WTO TALKS: These piecemeal accords represent encouraging signs of gradual liberalisation, yet Algeria’s global trade relations remain tied to negotiations on WTO accession, originally launched in 1995. After a series of fits and starts, Algeria placed renewed impetus on talks by holding the 11th round in April 2013, proposing more significant reforms than in the past, according to the WTO. Additional reforms will be needed, however, in a broad set of areas ranging from the foreign investment regime, the state’s economic role and competition policy, and foreign-exchange and fiscal policies, according to the minister of trade. While domestic lobbies have agitated against accession, global bodies like the IMF have called for a swift conclusion of negotiations in order to boost Algeria’s productivity growth. “The need to increase productivity is the biggest argument in favour of accession,” Benbada told OBG. “This is a powerful factor in the growth that will strengthen the competitiveness of the national economy in the post-oil era.” This is proving increasingly pressing given the IMF’s projections of a narrowing trade surplus in the four years to 2017, based on forecasts of a declining oil price spurred by greater US self-sufficiency in oil and gas. Indeed, the IMF estimates that the trade surplus will decline from $25.9bn in 2013 to $14.6bn in 2017 – with exports dropping 12.3% in value to $62.7bn in four years, while imports are expected to grow 5.3% to $48bn in the same span.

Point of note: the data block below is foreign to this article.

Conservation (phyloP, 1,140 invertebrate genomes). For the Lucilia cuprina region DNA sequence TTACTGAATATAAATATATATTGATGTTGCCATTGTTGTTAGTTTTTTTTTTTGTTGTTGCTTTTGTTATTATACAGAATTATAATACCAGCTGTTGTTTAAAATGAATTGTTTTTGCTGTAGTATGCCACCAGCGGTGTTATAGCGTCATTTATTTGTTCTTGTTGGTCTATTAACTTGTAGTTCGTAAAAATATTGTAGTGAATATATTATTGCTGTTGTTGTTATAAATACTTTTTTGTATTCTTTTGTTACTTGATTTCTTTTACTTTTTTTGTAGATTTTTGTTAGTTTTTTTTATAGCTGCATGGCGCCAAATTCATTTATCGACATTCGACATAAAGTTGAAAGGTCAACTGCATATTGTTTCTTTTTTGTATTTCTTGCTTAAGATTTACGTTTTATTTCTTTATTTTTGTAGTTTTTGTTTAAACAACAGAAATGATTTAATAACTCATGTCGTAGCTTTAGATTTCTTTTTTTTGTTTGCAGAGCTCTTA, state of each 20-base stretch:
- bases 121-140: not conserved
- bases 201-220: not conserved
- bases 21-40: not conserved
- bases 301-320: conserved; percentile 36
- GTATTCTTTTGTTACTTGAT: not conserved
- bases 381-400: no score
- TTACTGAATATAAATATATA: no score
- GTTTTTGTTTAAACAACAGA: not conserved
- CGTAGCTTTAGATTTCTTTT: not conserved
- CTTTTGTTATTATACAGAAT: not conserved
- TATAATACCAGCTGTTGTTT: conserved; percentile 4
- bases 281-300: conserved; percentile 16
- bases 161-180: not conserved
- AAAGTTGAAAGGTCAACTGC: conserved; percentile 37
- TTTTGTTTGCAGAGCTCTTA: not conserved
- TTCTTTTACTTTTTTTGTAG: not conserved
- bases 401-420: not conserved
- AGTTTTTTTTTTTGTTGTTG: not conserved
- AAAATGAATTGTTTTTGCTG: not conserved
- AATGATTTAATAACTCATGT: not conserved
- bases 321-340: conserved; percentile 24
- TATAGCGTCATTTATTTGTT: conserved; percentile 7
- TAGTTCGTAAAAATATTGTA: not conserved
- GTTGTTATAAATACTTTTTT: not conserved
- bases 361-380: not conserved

While pursuing trade liberalisation and an expansion in non-oil exports has never been straightforward, given major windfall oil revenues, the authorities are conscious of the need to increase the country’s integration with the global economy in order to support other development objectives. Expanding such exports will be key to improving Algeria’s competitiveness, productivity and eventually its job-creating potential.